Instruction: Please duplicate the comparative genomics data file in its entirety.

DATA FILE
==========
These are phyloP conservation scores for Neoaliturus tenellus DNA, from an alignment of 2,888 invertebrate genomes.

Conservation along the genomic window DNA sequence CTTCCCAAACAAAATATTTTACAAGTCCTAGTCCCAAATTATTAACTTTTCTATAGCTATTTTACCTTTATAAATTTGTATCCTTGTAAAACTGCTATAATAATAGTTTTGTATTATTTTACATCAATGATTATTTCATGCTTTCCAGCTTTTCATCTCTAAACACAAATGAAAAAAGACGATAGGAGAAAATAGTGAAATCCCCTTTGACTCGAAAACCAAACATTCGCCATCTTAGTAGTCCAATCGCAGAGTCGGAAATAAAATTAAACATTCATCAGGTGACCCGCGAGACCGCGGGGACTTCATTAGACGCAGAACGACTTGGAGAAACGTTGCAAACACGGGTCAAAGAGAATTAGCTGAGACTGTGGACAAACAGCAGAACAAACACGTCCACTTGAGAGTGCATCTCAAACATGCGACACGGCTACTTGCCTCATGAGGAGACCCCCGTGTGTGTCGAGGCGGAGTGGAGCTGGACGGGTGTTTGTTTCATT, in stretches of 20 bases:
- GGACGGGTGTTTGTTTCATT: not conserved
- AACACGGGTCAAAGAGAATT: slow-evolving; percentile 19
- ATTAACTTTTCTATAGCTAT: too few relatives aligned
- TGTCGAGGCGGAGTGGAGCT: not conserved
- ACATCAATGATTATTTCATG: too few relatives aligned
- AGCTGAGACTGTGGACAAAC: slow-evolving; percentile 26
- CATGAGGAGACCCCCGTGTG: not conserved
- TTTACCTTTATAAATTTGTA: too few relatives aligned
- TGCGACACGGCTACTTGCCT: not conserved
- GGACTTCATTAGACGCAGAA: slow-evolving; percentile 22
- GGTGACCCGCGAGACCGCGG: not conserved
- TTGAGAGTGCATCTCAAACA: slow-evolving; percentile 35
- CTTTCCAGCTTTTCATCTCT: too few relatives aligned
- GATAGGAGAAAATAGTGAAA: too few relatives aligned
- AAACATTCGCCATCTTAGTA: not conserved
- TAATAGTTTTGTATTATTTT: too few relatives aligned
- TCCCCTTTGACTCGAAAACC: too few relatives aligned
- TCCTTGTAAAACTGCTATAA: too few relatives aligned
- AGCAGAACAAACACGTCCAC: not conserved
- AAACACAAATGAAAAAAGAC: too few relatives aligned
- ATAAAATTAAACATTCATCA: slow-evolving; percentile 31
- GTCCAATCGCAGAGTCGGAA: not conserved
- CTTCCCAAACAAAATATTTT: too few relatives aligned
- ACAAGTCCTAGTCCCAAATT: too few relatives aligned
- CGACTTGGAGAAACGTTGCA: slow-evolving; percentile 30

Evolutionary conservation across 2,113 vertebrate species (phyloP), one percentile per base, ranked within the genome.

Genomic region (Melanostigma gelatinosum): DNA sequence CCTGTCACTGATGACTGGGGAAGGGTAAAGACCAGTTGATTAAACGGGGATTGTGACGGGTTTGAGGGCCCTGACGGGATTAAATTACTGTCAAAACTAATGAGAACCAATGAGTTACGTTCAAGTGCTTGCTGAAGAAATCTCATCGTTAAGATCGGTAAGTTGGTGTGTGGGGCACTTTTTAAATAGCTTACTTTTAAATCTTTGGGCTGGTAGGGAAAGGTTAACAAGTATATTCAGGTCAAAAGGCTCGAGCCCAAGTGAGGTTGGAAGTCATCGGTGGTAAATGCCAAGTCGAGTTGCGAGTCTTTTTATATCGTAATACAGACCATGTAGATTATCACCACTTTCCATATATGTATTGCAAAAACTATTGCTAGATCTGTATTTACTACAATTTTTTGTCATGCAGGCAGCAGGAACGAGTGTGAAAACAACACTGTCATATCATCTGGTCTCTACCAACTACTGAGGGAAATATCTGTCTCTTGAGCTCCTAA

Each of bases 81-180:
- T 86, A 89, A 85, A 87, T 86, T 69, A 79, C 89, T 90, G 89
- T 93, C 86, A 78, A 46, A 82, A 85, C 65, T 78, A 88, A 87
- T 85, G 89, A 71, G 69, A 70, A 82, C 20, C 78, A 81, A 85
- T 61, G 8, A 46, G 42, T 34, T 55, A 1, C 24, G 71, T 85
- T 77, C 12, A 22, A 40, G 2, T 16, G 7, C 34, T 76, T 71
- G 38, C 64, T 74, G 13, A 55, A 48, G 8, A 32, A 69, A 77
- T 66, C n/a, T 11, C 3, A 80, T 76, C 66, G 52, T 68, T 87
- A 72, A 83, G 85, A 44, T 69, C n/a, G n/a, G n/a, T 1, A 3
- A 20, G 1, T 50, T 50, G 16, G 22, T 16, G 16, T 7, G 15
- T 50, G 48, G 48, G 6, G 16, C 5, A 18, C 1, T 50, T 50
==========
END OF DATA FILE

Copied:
These are phyloP conservation scores for Neoaliturus tenellus DNA, from an alignment of 2,888 invertebrate genomes.

Conservation along the genomic window DNA sequence CTTCCCAAACAAAATATTTTACAAGTCCTAGTCCCAAATTATTAACTTTTCTATAGCTATTTTACCTTTATAAATTTGTATCCTTGTAAAACTGCTATAATAATAGTTTTGTATTATTTTACATCAATGATTATTTCATGCTTTCCAGCTTTTCATCTCTAAACACAAATGAAAAAAGACGATAGGAGAAAATAGTGAAATCCCCTTTGACTCGAAAACCAAACATTCGCCATCTTAGTAGTCCAATCGCAGAGTCGGAAATAAAATTAAACATTCATCAGGTGACCCGCGAGACCGCGGGGACTTCATTAGACGCAGAACGACTTGGAGAAACGTTGCAAACACGGGTCAAAGAGAATTAGCTGAGACTGTGGACAAACAGCAGAACAAACACGTCCACTTGAGAGTGCATCTCAAACATGCGACACGGCTACTTGCCTCATGAGGAGACCCCCGTGTGTGTCGAGGCGGAGTGGAGCTGGACGGGTGTTTGTTTCATT, in stretches of 20 bases:
- GGACGGGTGTTTGTTTCATT: not conserved
- AACACGGGTCAAAGAGAATT: slow-evolving; percentile 19
- ATTAACTTTTCTATAGCTAT: too few relatives aligned
- TGTCGAGGCGGAGTGGAGCT: not conserved
- ACATCAATGATTATTTCATG: too few relatives aligned
- AGCTGAGACTGTGGACAAAC: slow-evolving; percentile 26
- CATGAGGAGACCCCCGTGTG: not conserved
- TTTACCTTTATAAATTTGTA: too few relatives aligned
- TGCGACACGGCTACTTGCCT: not conserved
- GGACTTCATTAGACGCAGAA: slow-evolving; percentile 22
- GGTGACCCGCGAGACCGCGG: not conserved
- TTGAGAGTGCATCTCAAACA: slow-evolving; percentile 35
- CTTTCCAGCTTTTCATCTCT: too few relatives aligned
- GATAGGAGAAAATAGTGAAA: too few relatives aligned
- AAACATTCGCCATCTTAGTA: not conserved
- TAATAGTTTTGTATTATTTT: too few relatives aligned
- TCCCCTTTGACTCGAAAACC: too few relatives aligned
- TCCTTGTAAAACTGCTATAA: too few relatives aligned
- AGCAGAACAAACACGTCCAC: not conserved
- AAACACAAATGAAAAAAGAC: too few relatives aligned
- ATAAAATTAAACATTCATCA: slow-evolving; percentile 31
- GTCCAATCGCAGAGTCGGAA: not conserved
- CTTCCCAAACAAAATATTTT: too few relatives aligned
- ACAAGTCCTAGTCCCAAATT: too few relatives aligned
- CGACTTGGAGAAACGTTGCA: slow-evolving; percentile 30

Evolutionary conservation across 2,113 vertebrate species (phyloP), one percentile per base, ranked within the genome.

Genomic region (Melanostigma gelatinosum): DNA sequence CCTGTCACTGATGACTGGGGAAGGGTAAAGACCAGTTGATTAAACGGGGATTGTGACGGGTTTGAGGGCCCTGACGGGATTAAATTACTGTCAAAACTAATGAGAACCAATGAGTTACGTTCAAGTGCTTGCTGAAGAAATCTCATCGTTAAGATCGGTAAGTTGGTGTGTGGGGCACTTTTTAAATAGCTTACTTTTAAATCTTTGGGCTGGTAGGGAAAGGTTAACAAGTATATTCAGGTCAAAAGGCTCGAGCCCAAGTGAGGTTGGAAGTCATCGGTGGTAAATGCCAAGTCGAGTTGCGAGTCTTTTTATATCGTAATACAGACCATGTAGATTATCACCACTTTCCATATATGTATTGCAAAAACTATTGCTAGATCTGTATTTACTACAATTTTTTGTCATGCAGGCAGCAGGAACGAGTGTGAAAACAACACTGTCATATCATCTGGTCTCTACCAACTACTGAGGGAAATATCTGTCTCTTGAGCTCCTAA

Each of bases 81-180:
- T 86, A 89, A 85, A 87, T 86, T 69, A 79, C 89, T 90, G 89
- T 93, C 86, A 78, A 46, A 82, A 85, C 65, T 78, A 88, A 87
- T 85, G 89, A 71, G 69, A 70, A 82, C 20, C 78, A 81, A 85
- T 61, G 8, A 46, G 42, T 34, T 55, A 1, C 24, G 71, T 85
- T 77, C 12, A 22, A 40, G 2, T 16, G 7, C 34, T 76, T 71
- G 38, C 64, T 74, G 13, A 55, A 48, G 8, A 32, A 69, A 77
- T 66, C n/a, T 11, C 3, A 80, T 76, C 66, G 52, T 68, T 87
- A 72, A 83, G 85, A 44, T 69, C n/a, G n/a, G n/a, T 1, A 3
- A 20, G 1, T 50, T 50, G 16, G 22, T 16, G 16, T 7, G 15
- T 50, G 48, G 48, G 6, G 16, C 5, A 18, C 1, T 50, T 50